Co-ethnic Canadian Employee-Employer Relationships Essay

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As currently understood, the primary and secondary sectors of the general labour market coexist within an immigrant-owned business sector in which immigrants work either as employees of co-ethnics or as entrepreneurs (Light, Sabagh, Bozorgmehr and Der-Martirosian, 1994).
A recent study shows that about ten percent of all non-French and non-British immigrants, residing in Canada’s largest metropolitans, work at places where they share a common ethnic origin with most of their co-workers (Hou, 2009). This statistic does not hold true for Canadian born workers only 4.5 percent of whom work at places where the majority of their co-workers are of the same ethnicity as them (Hou, 2009). Hou’s study conducted in 2009 revealed that the level of co-ethnic concentration at the workplace was varied amongst immigrants based on their ethnicities. According to Hou (2009), this level was highest amongst Chinese and Portuguese immigrants ranging at about 20% and 18% respectively. This trend has been observed to be consistent amongst other immigrant populations too. Italians, Filipinos and South Asian immigrants have been observed to work in places of high co-ethnic population. The only exceptions to this rule are European immigrants who work in relatively non co-ethnic work environments (Hou, 2009). Hou (2009) has also cited that this co-ethnic concentration amongst certain minorities extends beyond the workplace and can be observed in neighbourhoods as well. For example, Brampton area in the GTA is one that is famous for its high South Asian population.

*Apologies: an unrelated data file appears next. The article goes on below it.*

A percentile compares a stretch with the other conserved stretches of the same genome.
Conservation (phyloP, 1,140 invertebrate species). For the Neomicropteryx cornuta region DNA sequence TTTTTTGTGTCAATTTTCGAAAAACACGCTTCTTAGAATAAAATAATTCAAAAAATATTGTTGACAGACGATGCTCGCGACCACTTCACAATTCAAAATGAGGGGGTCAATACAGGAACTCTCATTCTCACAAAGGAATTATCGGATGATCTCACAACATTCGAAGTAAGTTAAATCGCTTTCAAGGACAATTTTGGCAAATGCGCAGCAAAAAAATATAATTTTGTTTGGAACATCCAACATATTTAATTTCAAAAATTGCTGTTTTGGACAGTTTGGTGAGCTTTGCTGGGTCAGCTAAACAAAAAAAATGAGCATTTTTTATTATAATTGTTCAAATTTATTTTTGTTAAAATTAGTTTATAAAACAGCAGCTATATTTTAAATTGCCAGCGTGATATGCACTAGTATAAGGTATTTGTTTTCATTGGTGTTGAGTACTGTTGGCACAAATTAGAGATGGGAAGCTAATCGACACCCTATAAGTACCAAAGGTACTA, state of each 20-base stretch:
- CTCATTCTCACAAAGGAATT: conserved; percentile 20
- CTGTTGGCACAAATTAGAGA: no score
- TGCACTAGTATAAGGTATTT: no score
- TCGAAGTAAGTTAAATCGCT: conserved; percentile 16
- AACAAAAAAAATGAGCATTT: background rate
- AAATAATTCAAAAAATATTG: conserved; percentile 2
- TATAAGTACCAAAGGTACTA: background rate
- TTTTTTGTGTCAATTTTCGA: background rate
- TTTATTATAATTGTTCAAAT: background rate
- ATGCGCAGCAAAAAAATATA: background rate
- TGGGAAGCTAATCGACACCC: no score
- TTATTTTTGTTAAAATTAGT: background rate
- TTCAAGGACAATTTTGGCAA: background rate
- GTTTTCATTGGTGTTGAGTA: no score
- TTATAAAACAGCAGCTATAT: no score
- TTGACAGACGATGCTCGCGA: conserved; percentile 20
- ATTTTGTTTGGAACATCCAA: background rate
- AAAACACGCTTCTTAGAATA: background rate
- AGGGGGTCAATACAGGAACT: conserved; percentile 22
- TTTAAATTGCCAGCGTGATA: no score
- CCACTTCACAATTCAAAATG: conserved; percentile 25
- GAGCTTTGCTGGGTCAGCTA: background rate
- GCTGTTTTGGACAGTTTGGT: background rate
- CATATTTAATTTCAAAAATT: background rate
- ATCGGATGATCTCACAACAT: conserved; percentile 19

New immigrants are faced with lots of challenges. It is often during the early stages of settlement that an immigrant family tends to seek out community members from similar ethnic background ...

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